One Seneca Falls – from Concept to Reality

Posted by & filed under CGR Staff.

Scott SittigOn January 1, 2012, the Town of Seneca Falls became a unified municipality for the first time since 1831.  Communities across New York State have their eye on Seneca Falls to see what lessons can be learned from the dissolution of the historic village.  As the largest village to dissolve in New York State, the process and outcomes will serve as a great test case for many years to come.  However, some may be prone to draw conclusions from the outcomes that aren’t warranted.

Dissolution studies in most villages are initiated by citizens or elected officials because they believe it will save them money.  The most common argument is that two layers of government are more expensive than one, and eliminating a duplicate layer must produce savings that will cause a tax bill to go down.  When CGR models the fiscal impact of dissolutions cost savings are typically modest, usually in the 3-10% range.  This was true in Seneca Falls as projected cost savings were a little over 7% of the combined budgets.  Cost savings was not what pushed the lever in favor of dissolution.

The most significant factor in the Seneca Falls decision was non-tax revenue generated from the Seneca Meadows Landfill located in the town outside the village.  Since the town did not share any of the revenue with the village, town outside of village residents enjoyed a small $1.60 town tax rate (the majority for fire protection) while village residents paid close to $17 per thousand to live in the village.  Dissolution broke the dividing wall allowing village residents to access the revenue that had suppressed town tax rates for years.  The resulting “revenue shift” was estimated to lower tax rates for village residents dramatically. Many people wondered if the numbers were realistic.  Simultaneously, residents outside the village were inflamed to see the price they were projected to pay.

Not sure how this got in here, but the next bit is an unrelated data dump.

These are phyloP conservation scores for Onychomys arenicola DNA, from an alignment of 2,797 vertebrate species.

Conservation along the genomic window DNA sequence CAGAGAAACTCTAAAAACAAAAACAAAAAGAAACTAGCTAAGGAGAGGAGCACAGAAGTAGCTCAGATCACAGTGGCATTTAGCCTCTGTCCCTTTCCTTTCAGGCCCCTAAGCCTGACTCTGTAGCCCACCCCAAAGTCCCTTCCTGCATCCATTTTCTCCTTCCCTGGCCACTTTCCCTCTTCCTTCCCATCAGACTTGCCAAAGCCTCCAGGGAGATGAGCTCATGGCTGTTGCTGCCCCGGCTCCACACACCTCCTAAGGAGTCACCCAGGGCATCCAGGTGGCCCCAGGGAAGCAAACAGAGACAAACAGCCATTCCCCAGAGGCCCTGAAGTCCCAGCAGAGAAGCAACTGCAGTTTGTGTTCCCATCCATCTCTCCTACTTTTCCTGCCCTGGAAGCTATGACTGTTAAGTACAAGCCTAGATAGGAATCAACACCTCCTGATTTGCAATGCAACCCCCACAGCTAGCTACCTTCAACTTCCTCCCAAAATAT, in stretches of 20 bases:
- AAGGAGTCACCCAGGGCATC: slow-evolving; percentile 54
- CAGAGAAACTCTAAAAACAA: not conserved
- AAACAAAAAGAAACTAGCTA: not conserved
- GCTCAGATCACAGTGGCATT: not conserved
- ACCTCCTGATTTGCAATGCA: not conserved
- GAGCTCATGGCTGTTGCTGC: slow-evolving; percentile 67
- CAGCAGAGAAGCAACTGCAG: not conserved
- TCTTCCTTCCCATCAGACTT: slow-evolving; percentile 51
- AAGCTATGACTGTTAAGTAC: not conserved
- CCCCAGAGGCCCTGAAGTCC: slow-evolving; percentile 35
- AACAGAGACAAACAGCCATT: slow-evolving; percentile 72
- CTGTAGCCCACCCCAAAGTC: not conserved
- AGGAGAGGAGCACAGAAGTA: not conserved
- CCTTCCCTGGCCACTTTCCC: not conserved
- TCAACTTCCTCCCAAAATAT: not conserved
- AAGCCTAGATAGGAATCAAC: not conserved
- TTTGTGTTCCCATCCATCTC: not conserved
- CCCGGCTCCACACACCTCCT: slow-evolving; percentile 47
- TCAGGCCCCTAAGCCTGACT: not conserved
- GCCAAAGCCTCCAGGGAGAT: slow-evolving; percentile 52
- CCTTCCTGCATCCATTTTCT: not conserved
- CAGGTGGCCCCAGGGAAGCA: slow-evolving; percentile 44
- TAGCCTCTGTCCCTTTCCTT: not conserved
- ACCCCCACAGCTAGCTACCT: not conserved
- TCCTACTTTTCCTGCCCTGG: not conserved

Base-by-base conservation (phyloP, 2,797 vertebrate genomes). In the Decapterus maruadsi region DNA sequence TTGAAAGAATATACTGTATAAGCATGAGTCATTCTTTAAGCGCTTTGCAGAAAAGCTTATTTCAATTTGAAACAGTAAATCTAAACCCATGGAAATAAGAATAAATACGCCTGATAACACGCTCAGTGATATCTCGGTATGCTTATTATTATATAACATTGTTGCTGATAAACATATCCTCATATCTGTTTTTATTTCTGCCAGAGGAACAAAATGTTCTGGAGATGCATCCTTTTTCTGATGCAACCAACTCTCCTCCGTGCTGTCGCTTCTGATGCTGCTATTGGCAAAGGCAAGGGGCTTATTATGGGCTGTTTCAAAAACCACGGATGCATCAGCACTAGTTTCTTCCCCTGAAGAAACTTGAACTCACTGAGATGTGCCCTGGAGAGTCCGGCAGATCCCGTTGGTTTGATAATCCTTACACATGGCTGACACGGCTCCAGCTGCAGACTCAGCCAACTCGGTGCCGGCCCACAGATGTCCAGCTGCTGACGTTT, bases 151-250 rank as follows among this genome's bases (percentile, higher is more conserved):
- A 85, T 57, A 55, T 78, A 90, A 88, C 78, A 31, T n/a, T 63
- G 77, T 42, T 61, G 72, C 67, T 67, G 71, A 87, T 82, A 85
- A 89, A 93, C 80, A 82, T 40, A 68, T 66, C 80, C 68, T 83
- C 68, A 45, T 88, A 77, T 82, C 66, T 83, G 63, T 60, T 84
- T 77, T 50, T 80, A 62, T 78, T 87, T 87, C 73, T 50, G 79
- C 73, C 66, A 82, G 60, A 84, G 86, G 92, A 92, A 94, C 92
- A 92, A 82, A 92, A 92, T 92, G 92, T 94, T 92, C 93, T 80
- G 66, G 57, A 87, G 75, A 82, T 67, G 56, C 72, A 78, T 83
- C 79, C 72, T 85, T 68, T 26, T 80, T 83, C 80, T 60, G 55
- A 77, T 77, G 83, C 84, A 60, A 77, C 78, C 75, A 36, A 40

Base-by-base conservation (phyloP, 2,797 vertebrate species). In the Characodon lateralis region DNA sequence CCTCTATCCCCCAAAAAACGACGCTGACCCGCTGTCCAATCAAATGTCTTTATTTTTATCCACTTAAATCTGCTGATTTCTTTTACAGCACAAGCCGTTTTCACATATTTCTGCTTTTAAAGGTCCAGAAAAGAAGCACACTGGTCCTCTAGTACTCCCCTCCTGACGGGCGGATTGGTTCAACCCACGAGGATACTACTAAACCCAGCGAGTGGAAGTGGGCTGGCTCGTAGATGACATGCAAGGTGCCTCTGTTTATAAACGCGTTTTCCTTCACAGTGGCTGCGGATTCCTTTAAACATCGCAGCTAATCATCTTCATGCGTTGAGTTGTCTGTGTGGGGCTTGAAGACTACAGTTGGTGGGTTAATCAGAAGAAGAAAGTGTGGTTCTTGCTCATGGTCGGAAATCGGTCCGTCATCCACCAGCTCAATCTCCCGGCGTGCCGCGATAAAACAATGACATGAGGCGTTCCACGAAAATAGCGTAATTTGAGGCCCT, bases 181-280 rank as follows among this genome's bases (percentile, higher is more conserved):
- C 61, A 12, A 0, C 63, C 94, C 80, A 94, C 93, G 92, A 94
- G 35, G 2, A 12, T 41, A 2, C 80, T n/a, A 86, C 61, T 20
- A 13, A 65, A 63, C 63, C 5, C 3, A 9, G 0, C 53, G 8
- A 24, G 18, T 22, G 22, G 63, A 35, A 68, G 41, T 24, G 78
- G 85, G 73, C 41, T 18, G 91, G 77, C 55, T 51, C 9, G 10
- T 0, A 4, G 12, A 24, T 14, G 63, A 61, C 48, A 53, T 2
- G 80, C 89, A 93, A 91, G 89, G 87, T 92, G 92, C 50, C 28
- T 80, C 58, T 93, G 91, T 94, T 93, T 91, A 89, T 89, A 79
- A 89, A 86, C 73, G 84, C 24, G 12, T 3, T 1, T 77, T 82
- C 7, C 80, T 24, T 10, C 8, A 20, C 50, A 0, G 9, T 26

Village residents were projected to save nearly 50% on their combined village and town tax bill (read here for more info).  This is what pushed many folks to the ballot box to vote in favor of dissolution.  Who could argue, right?  For village residents, a 50% cut in their tax rate translated into savings of approximately $850 on a $100,000 home.  The flip side of this is that tax rates outside the village were projected to increase as much as 340% or $560 on a $100,000 home as the landfill revenue was spread over more property owners.

Fast forward to 2012 and we learn that the tax rates were not only realistic, but the actual 2012 combined tax rate (note the Transition Update dated 1/9/2012 on the Seneca Falls webpage) was even lower than CGR projected.  In short, village residents saw their combined tax rate go down by 60% while the projected increases for those outside the Village were less than anticipated.  A casual assessment of this may lead many to assume that dissolution produced exactly what fiscal hawks suggest; eliminating the village layer produced a lower cost government that lead to tax payer savings.  This would be true to a point.  But not to the degree experienced in Seneca Falls.

As pointed out above, eliminating the village layer of government made possible a shift in how revenue was allocated across the community.  The savings realized by tax payers was less about cost savings and more about revenue allocation and tax shifting.  Arguments can be made on both sides of the former village boundary about the equity involved in this transaction.  Very few communities will experience a similar scale of savings simply because they lack the non-tax revenue source that exists in Seneca Falls.

And New York State paid the promised transition costs and increased aid, something many thought would never happen.  For 2012, the new Town of Seneca Falls budgeted for their increase in aid but also received over $400,000 in transition funds from the State to help underwrite the expenses associated with merging the village into the town.    Clearly the State honored its commitment to help the community dissolve, and also provided significant resources to aid the transition in Seneca Falls.

The cost savings associated with dissolution are typically very modest—the dramatic tax reduction experienced by village residents was largely a shift in tax burden, not reflective of improved efficiency. Each community is unique and the revenue and expense factors have to be studied to determine the final fiscal impact.  However, folks who are skeptical of the future commitment of NYS to reducing layers of government can now point to Seneca Falls for an example of what they might expect.